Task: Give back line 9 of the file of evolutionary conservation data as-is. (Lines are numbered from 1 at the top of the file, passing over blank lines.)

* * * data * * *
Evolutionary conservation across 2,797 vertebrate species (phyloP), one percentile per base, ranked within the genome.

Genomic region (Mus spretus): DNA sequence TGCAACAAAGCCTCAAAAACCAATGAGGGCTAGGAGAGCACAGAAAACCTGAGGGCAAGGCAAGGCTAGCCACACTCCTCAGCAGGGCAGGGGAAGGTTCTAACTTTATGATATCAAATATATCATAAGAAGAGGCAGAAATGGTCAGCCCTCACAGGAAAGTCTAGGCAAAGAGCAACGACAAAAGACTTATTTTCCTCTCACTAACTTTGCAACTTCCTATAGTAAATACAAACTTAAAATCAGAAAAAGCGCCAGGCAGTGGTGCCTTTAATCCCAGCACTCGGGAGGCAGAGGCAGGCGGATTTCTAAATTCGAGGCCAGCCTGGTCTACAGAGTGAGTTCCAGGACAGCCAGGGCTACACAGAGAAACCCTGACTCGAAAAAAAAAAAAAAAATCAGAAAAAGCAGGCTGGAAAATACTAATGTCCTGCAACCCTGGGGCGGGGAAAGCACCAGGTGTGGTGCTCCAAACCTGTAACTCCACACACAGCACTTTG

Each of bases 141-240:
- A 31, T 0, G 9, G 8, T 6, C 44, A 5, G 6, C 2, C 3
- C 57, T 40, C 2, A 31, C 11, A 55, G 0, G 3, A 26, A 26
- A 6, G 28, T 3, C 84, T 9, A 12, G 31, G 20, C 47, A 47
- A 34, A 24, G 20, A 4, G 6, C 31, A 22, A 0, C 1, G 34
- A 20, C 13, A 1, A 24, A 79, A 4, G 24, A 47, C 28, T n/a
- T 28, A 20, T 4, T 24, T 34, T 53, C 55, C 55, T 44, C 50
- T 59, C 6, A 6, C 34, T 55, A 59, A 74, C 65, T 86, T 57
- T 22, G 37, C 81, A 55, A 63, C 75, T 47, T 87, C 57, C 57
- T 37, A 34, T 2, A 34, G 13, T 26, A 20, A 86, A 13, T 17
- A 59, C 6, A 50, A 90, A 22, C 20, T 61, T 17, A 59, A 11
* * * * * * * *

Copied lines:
- T 28, A 20, T 4, T 24, T 34, T 53, C 55, C 55, T 44, C 50